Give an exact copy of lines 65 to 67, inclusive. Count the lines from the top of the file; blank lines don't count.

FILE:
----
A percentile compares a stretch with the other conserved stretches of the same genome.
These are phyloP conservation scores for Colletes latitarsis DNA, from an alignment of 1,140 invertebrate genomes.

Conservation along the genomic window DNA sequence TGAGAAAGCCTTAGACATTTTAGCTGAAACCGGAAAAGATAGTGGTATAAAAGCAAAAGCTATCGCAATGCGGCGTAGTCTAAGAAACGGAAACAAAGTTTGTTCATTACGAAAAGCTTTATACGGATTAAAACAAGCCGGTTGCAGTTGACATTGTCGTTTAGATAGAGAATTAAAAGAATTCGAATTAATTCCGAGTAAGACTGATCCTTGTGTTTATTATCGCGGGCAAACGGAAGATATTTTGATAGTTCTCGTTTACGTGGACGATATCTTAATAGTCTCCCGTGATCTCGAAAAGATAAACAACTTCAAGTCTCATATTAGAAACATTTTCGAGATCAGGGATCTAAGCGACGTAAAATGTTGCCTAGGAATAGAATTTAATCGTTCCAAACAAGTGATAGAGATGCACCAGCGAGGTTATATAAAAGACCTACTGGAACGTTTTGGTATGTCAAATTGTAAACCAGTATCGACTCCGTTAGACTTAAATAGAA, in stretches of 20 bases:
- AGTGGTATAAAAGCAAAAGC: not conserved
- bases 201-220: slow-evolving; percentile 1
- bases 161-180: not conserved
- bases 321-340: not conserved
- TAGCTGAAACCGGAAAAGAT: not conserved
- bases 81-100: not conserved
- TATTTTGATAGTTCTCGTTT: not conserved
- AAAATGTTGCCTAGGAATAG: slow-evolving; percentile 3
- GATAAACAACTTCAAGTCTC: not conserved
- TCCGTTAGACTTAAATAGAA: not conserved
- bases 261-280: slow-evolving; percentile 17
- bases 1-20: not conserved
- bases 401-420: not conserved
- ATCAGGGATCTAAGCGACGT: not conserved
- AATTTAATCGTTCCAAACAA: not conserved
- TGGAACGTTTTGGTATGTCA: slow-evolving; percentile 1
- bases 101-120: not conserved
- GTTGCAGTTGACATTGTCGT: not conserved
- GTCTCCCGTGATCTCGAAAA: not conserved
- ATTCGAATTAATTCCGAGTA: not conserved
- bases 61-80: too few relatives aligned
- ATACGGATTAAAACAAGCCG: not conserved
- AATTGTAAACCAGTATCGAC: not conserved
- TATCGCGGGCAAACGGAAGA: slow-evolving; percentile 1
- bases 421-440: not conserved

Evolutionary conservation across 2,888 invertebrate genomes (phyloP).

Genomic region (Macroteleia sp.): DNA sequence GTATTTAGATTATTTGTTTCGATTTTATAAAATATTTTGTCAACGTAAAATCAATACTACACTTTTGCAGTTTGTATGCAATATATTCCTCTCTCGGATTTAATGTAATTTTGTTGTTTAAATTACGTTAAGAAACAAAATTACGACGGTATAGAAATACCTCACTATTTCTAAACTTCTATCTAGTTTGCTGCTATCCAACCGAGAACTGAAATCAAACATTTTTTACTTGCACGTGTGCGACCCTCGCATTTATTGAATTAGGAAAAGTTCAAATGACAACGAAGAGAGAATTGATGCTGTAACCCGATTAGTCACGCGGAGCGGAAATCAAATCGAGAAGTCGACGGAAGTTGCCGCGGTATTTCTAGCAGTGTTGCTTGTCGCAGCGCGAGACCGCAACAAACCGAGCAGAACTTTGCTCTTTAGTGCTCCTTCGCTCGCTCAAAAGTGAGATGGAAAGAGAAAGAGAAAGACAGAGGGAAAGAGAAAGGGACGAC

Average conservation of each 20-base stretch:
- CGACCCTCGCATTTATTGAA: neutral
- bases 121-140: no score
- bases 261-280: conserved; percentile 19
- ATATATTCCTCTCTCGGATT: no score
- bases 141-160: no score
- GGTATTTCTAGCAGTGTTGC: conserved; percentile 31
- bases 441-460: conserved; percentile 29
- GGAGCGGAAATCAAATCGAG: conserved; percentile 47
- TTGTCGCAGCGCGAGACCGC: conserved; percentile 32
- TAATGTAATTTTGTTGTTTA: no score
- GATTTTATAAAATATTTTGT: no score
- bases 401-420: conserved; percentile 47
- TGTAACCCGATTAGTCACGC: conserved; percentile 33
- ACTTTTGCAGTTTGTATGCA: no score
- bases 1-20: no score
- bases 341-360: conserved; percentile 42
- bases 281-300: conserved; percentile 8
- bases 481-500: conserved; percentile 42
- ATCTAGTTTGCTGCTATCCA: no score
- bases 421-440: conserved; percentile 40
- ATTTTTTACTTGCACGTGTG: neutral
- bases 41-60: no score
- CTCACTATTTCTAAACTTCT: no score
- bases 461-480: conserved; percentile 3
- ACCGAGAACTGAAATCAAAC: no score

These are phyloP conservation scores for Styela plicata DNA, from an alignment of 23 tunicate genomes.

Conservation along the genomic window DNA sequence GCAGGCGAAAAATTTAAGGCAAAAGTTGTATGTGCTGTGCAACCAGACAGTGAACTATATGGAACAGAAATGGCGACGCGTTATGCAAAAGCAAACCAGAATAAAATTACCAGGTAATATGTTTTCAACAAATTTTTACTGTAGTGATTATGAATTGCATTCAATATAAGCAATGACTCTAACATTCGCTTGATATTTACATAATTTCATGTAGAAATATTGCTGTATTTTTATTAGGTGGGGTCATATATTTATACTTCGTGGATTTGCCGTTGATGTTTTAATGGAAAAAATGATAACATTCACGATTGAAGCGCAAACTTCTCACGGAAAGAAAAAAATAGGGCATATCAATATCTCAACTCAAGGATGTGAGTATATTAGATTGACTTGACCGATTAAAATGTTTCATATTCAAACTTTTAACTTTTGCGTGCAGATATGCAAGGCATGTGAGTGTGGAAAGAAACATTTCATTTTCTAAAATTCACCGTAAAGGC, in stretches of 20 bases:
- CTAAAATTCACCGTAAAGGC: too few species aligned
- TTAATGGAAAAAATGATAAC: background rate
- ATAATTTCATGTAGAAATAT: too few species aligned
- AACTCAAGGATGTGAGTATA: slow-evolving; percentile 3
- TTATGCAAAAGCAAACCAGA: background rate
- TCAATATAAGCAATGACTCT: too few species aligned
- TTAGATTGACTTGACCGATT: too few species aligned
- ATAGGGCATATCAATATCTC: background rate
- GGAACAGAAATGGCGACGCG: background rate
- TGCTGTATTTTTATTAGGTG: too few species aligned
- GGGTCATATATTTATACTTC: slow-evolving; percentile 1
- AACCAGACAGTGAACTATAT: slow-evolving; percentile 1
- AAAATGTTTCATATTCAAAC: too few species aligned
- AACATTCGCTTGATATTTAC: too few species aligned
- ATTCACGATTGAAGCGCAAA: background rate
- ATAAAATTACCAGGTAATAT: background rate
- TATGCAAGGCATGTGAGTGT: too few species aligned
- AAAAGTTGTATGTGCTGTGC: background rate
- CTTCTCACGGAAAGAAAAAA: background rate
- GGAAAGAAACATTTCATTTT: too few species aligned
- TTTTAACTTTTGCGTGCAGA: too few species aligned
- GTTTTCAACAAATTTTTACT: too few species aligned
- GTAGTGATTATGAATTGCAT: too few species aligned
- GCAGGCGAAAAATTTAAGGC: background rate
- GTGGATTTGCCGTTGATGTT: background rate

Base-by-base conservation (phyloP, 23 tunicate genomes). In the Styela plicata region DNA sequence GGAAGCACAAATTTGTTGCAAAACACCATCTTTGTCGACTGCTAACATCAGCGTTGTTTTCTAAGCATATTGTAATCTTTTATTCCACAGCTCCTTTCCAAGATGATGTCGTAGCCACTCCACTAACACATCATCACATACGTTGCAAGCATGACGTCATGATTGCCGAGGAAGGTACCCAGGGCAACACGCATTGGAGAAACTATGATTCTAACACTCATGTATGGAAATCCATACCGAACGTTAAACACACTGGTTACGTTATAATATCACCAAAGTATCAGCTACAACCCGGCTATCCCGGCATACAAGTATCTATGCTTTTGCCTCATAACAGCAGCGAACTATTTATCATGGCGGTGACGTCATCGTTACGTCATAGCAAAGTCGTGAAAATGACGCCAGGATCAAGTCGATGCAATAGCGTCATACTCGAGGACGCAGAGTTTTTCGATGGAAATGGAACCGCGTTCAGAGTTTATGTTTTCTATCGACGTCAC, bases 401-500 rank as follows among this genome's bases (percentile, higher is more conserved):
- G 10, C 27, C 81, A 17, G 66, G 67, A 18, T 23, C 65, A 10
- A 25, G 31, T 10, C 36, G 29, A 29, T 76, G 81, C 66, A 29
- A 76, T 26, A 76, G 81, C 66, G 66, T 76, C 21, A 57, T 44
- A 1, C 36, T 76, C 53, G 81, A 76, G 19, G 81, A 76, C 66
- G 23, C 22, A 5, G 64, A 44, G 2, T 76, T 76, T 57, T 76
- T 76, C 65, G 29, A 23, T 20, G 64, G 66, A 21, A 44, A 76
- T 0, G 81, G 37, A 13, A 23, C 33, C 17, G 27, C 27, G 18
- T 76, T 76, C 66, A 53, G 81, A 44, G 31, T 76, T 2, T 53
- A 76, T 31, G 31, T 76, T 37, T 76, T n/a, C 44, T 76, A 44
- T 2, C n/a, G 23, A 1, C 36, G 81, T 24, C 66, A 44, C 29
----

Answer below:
- TTAGATTGACTTGACCGATT: too few species aligned
- ATAGGGCATATCAATATCTC: background rate
- GGAACAGAAATGGCGACGCG: background rate